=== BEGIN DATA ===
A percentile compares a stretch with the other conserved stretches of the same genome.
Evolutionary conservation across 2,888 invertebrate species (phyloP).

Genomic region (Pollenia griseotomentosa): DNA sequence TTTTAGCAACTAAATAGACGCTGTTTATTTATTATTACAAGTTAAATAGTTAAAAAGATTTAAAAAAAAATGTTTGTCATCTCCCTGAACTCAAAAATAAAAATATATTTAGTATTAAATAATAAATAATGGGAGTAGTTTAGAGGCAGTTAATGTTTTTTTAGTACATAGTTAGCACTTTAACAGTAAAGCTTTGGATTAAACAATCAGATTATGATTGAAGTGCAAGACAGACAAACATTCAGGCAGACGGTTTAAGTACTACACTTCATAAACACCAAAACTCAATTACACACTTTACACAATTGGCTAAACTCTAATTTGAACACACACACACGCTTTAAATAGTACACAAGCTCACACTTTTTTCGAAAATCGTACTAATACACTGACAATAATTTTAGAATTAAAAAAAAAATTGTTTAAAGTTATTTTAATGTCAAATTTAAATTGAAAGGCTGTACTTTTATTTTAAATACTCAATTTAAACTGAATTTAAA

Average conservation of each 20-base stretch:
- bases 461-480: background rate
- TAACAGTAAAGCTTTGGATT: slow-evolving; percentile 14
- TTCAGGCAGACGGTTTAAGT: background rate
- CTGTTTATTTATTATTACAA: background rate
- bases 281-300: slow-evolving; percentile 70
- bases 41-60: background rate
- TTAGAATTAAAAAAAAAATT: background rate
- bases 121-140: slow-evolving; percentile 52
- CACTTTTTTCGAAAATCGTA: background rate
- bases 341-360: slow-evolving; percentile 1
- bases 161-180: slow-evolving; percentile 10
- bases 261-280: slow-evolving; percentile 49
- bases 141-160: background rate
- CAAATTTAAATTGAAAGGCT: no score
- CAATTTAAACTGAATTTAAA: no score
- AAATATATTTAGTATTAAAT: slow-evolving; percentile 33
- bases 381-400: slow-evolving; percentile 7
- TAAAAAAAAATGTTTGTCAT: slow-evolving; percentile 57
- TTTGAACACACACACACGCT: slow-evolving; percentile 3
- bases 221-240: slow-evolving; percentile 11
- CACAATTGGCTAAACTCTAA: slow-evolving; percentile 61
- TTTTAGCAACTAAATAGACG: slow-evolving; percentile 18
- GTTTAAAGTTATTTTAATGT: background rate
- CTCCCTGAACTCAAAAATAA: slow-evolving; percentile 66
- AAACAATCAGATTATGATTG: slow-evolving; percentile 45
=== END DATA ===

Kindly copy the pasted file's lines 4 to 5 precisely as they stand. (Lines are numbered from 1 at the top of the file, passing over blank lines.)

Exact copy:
Average conservation of each 20-base stretch:
- bases 461-480: background rate